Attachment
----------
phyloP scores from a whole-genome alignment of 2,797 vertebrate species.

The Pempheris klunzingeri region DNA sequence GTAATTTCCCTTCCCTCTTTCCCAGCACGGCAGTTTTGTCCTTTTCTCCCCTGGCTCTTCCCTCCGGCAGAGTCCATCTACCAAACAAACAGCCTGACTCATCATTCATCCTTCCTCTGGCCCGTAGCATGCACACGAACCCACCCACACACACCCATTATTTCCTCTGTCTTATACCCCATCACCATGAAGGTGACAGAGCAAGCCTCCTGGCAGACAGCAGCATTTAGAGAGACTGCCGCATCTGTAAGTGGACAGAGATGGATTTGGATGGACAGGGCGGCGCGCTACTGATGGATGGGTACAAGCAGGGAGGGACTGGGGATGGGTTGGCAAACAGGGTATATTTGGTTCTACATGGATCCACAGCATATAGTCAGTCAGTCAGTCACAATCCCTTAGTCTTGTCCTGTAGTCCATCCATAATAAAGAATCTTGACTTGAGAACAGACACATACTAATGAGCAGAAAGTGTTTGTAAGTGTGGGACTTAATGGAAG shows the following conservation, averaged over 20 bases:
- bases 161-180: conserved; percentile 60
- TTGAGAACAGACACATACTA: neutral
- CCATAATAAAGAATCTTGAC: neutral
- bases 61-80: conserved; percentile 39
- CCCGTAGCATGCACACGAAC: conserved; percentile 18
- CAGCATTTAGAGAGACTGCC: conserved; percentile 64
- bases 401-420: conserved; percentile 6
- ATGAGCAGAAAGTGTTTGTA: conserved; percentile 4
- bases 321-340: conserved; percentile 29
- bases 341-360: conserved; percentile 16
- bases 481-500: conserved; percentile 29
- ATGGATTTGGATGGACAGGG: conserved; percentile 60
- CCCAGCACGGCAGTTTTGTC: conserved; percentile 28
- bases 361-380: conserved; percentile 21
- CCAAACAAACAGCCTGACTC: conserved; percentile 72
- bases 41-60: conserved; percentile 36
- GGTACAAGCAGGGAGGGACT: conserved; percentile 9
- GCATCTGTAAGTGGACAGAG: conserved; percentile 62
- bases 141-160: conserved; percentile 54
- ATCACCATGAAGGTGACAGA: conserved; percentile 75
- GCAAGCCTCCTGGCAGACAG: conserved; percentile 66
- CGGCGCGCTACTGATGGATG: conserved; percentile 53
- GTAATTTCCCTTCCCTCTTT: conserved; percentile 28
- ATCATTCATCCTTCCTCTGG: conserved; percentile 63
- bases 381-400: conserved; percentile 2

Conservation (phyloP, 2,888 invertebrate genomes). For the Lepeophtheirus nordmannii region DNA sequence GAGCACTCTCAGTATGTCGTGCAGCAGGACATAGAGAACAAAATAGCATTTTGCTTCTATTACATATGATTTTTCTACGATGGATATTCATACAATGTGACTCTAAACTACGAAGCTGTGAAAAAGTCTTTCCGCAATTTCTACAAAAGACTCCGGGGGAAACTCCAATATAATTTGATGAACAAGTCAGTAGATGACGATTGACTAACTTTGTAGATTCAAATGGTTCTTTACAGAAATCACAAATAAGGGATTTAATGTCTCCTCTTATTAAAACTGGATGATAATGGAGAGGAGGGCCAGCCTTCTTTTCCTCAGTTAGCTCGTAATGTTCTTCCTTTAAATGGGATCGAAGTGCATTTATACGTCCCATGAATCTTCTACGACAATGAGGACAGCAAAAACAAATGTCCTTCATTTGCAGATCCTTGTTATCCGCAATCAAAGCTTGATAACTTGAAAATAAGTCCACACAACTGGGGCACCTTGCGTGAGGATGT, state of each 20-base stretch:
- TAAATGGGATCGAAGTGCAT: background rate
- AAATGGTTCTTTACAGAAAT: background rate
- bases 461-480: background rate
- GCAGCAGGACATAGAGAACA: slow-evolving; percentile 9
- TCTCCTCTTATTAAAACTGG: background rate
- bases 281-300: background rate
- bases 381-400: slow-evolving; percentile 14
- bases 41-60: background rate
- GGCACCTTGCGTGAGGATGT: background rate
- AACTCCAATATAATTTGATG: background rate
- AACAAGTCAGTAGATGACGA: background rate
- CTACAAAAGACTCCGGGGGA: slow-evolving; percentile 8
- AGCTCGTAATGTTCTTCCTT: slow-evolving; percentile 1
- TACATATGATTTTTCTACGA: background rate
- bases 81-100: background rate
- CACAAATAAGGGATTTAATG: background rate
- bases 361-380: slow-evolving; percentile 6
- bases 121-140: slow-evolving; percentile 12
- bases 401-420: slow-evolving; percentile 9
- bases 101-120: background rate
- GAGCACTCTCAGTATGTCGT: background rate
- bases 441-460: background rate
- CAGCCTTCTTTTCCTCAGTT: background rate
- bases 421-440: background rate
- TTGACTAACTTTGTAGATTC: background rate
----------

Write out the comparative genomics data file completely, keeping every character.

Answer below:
phyloP scores from a whole-genome alignment of 2,797 vertebrate species.

The Pempheris klunzingeri region DNA sequence GTAATTTCCCTTCCCTCTTTCCCAGCACGGCAGTTTTGTCCTTTTCTCCCCTGGCTCTTCCCTCCGGCAGAGTCCATCTACCAAACAAACAGCCTGACTCATCATTCATCCTTCCTCTGGCCCGTAGCATGCACACGAACCCACCCACACACACCCATTATTTCCTCTGTCTTATACCCCATCACCATGAAGGTGACAGAGCAAGCCTCCTGGCAGACAGCAGCATTTAGAGAGACTGCCGCATCTGTAAGTGGACAGAGATGGATTTGGATGGACAGGGCGGCGCGCTACTGATGGATGGGTACAAGCAGGGAGGGACTGGGGATGGGTTGGCAAACAGGGTATATTTGGTTCTACATGGATCCACAGCATATAGTCAGTCAGTCAGTCACAATCCCTTAGTCTTGTCCTGTAGTCCATCCATAATAAAGAATCTTGACTTGAGAACAGACACATACTAATGAGCAGAAAGTGTTTGTAAGTGTGGGACTTAATGGAAG shows the following conservation, averaged over 20 bases:
- bases 161-180: conserved; percentile 60
- TTGAGAACAGACACATACTA: neutral
- CCATAATAAAGAATCTTGAC: neutral
- bases 61-80: conserved; percentile 39
- CCCGTAGCATGCACACGAAC: conserved; percentile 18
- CAGCATTTAGAGAGACTGCC: conserved; percentile 64
- bases 401-420: conserved; percentile 6
- ATGAGCAGAAAGTGTTTGTA: conserved; percentile 4
- bases 321-340: conserved; percentile 29
- bases 341-360: conserved; percentile 16
- bases 481-500: conserved; percentile 29
- ATGGATTTGGATGGACAGGG: conserved; percentile 60
- CCCAGCACGGCAGTTTTGTC: conserved; percentile 28
- bases 361-380: conserved; percentile 21
- CCAAACAAACAGCCTGACTC: conserved; percentile 72
- bases 41-60: conserved; percentile 36
- GGTACAAGCAGGGAGGGACT: conserved; percentile 9
- GCATCTGTAAGTGGACAGAG: conserved; percentile 62
- bases 141-160: conserved; percentile 54
- ATCACCATGAAGGTGACAGA: conserved; percentile 75
- GCAAGCCTCCTGGCAGACAG: conserved; percentile 66
- CGGCGCGCTACTGATGGATG: conserved; percentile 53
- GTAATTTCCCTTCCCTCTTT: conserved; percentile 28
- ATCATTCATCCTTCCTCTGG: conserved; percentile 63
- bases 381-400: conserved; percentile 2

Conservation (phyloP, 2,888 invertebrate genomes). For the Lepeophtheirus nordmannii region DNA sequence GAGCACTCTCAGTATGTCGTGCAGCAGGACATAGAGAACAAAATAGCATTTTGCTTCTATTACATATGATTTTTCTACGATGGATATTCATACAATGTGACTCTAAACTACGAAGCTGTGAAAAAGTCTTTCCGCAATTTCTACAAAAGACTCCGGGGGAAACTCCAATATAATTTGATGAACAAGTCAGTAGATGACGATTGACTAACTTTGTAGATTCAAATGGTTCTTTACAGAAATCACAAATAAGGGATTTAATGTCTCCTCTTATTAAAACTGGATGATAATGGAGAGGAGGGCCAGCCTTCTTTTCCTCAGTTAGCTCGTAATGTTCTTCCTTTAAATGGGATCGAAGTGCATTTATACGTCCCATGAATCTTCTACGACAATGAGGACAGCAAAAACAAATGTCCTTCATTTGCAGATCCTTGTTATCCGCAATCAAAGCTTGATAACTTGAAAATAAGTCCACACAACTGGGGCACCTTGCGTGAGGATGT, state of each 20-base stretch:
- TAAATGGGATCGAAGTGCAT: background rate
- AAATGGTTCTTTACAGAAAT: background rate
- bases 461-480: background rate
- GCAGCAGGACATAGAGAACA: slow-evolving; percentile 9
- TCTCCTCTTATTAAAACTGG: background rate
- bases 281-300: background rate
- bases 381-400: slow-evolving; percentile 14
- bases 41-60: background rate
- GGCACCTTGCGTGAGGATGT: background rate
- AACTCCAATATAATTTGATG: background rate
- AACAAGTCAGTAGATGACGA: background rate
- CTACAAAAGACTCCGGGGGA: slow-evolving; percentile 8
- AGCTCGTAATGTTCTTCCTT: slow-evolving; percentile 1
- TACATATGATTTTTCTACGA: background rate
- bases 81-100: background rate
- CACAAATAAGGGATTTAATG: background rate
- bases 361-380: slow-evolving; percentile 6
- bases 121-140: slow-evolving; percentile 12
- bases 401-420: slow-evolving; percentile 9
- bases 101-120: background rate
- GAGCACTCTCAGTATGTCGT: background rate
- bases 441-460: background rate
- CAGCCTTCTTTTCCTCAGTT: background rate
- bases 421-440: background rate
- TTGACTAACTTTGTAGATTC: background rate